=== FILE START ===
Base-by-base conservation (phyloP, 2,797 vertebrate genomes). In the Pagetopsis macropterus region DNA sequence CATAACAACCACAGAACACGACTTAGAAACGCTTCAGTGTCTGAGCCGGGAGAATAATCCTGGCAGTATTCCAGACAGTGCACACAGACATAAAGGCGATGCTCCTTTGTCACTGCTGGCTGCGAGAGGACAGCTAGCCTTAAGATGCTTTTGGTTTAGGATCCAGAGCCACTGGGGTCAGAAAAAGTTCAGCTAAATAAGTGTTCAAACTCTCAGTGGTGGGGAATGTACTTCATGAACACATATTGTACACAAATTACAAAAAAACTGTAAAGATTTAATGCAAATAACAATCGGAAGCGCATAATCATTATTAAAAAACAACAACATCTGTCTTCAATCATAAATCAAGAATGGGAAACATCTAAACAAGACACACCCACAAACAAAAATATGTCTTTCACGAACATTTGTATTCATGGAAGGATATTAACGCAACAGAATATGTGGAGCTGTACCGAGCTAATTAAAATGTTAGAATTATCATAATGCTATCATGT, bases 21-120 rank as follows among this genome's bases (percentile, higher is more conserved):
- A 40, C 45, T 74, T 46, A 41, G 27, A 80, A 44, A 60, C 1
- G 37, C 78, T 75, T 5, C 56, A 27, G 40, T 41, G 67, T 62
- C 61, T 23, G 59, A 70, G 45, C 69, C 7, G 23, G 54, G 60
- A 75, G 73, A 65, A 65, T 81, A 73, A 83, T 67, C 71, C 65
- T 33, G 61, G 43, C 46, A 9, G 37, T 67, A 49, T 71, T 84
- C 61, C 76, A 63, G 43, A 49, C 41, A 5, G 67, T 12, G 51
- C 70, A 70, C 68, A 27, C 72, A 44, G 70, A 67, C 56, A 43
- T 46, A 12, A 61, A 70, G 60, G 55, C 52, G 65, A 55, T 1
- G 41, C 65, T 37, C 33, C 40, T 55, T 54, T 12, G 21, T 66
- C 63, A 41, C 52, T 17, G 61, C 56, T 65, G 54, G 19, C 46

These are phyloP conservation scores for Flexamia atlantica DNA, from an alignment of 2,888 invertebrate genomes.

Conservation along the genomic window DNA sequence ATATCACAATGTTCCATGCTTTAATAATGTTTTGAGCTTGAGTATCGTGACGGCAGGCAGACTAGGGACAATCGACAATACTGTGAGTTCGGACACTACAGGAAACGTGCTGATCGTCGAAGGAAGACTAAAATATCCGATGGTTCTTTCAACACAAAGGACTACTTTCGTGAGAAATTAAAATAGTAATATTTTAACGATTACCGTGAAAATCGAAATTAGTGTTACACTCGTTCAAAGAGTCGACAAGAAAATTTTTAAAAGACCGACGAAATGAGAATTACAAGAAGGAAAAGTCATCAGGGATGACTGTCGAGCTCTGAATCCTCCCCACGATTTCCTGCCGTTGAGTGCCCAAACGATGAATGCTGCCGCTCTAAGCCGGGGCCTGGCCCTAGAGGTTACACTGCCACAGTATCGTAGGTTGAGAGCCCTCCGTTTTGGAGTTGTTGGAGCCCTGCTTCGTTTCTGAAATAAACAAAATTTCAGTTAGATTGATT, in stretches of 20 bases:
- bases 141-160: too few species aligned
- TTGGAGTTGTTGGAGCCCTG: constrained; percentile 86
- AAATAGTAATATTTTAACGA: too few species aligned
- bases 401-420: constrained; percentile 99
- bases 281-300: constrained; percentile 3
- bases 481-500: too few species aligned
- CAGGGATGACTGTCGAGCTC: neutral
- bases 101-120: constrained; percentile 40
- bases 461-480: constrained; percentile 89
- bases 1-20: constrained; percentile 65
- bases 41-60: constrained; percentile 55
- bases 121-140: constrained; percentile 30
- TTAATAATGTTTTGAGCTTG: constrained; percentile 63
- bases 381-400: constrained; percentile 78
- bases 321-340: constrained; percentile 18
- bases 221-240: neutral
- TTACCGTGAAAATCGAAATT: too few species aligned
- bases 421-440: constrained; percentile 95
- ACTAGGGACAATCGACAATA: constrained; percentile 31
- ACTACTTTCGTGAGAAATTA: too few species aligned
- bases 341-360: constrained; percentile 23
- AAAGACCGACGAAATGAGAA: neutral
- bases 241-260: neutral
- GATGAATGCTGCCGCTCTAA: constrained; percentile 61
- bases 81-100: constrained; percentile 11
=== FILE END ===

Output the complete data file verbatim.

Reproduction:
Base-by-base conservation (phyloP, 2,797 vertebrate genomes). In the Pagetopsis macropterus region DNA sequence CATAACAACCACAGAACACGACTTAGAAACGCTTCAGTGTCTGAGCCGGGAGAATAATCCTGGCAGTATTCCAGACAGTGCACACAGACATAAAGGCGATGCTCCTTTGTCACTGCTGGCTGCGAGAGGACAGCTAGCCTTAAGATGCTTTTGGTTTAGGATCCAGAGCCACTGGGGTCAGAAAAAGTTCAGCTAAATAAGTGTTCAAACTCTCAGTGGTGGGGAATGTACTTCATGAACACATATTGTACACAAATTACAAAAAAACTGTAAAGATTTAATGCAAATAACAATCGGAAGCGCATAATCATTATTAAAAAACAACAACATCTGTCTTCAATCATAAATCAAGAATGGGAAACATCTAAACAAGACACACCCACAAACAAAAATATGTCTTTCACGAACATTTGTATTCATGGAAGGATATTAACGCAACAGAATATGTGGAGCTGTACCGAGCTAATTAAAATGTTAGAATTATCATAATGCTATCATGT, bases 21-120 rank as follows among this genome's bases (percentile, higher is more conserved):
- A 40, C 45, T 74, T 46, A 41, G 27, A 80, A 44, A 60, C 1
- G 37, C 78, T 75, T 5, C 56, A 27, G 40, T 41, G 67, T 62
- C 61, T 23, G 59, A 70, G 45, C 69, C 7, G 23, G 54, G 60
- A 75, G 73, A 65, A 65, T 81, A 73, A 83, T 67, C 71, C 65
- T 33, G 61, G 43, C 46, A 9, G 37, T 67, A 49, T 71, T 84
- C 61, C 76, A 63, G 43, A 49, C 41, A 5, G 67, T 12, G 51
- C 70, A 70, C 68, A 27, C 72, A 44, G 70, A 67, C 56, A 43
- T 46, A 12, A 61, A 70, G 60, G 55, C 52, G 65, A 55, T 1
- G 41, C 65, T 37, C 33, C 40, T 55, T 54, T 12, G 21, T 66
- C 63, A 41, C 52, T 17, G 61, C 56, T 65, G 54, G 19, C 46

These are phyloP conservation scores for Flexamia atlantica DNA, from an alignment of 2,888 invertebrate genomes.

Conservation along the genomic window DNA sequence ATATCACAATGTTCCATGCTTTAATAATGTTTTGAGCTTGAGTATCGTGACGGCAGGCAGACTAGGGACAATCGACAATACTGTGAGTTCGGACACTACAGGAAACGTGCTGATCGTCGAAGGAAGACTAAAATATCCGATGGTTCTTTCAACACAAAGGACTACTTTCGTGAGAAATTAAAATAGTAATATTTTAACGATTACCGTGAAAATCGAAATTAGTGTTACACTCGTTCAAAGAGTCGACAAGAAAATTTTTAAAAGACCGACGAAATGAGAATTACAAGAAGGAAAAGTCATCAGGGATGACTGTCGAGCTCTGAATCCTCCCCACGATTTCCTGCCGTTGAGTGCCCAAACGATGAATGCTGCCGCTCTAAGCCGGGGCCTGGCCCTAGAGGTTACACTGCCACAGTATCGTAGGTTGAGAGCCCTCCGTTTTGGAGTTGTTGGAGCCCTGCTTCGTTTCTGAAATAAACAAAATTTCAGTTAGATTGATT, in stretches of 20 bases:
- bases 141-160: too few species aligned
- TTGGAGTTGTTGGAGCCCTG: constrained; percentile 86
- AAATAGTAATATTTTAACGA: too few species aligned
- bases 401-420: constrained; percentile 99
- bases 281-300: constrained; percentile 3
- bases 481-500: too few species aligned
- CAGGGATGACTGTCGAGCTC: neutral
- bases 101-120: constrained; percentile 40
- bases 461-480: constrained; percentile 89
- bases 1-20: constrained; percentile 65
- bases 41-60: constrained; percentile 55
- bases 121-140: constrained; percentile 30
- TTAATAATGTTTTGAGCTTG: constrained; percentile 63
- bases 381-400: constrained; percentile 78
- bases 321-340: constrained; percentile 18
- bases 221-240: neutral
- TTACCGTGAAAATCGAAATT: too few species aligned
- bases 421-440: constrained; percentile 95
- ACTAGGGACAATCGACAATA: constrained; percentile 31
- ACTACTTTCGTGAGAAATTA: too few species aligned
- bases 341-360: constrained; percentile 23
- AAAGACCGACGAAATGAGAA: neutral
- bases 241-260: neutral
- GATGAATGCTGCCGCTCTAA: constrained; percentile 61
- bases 81-100: constrained; percentile 11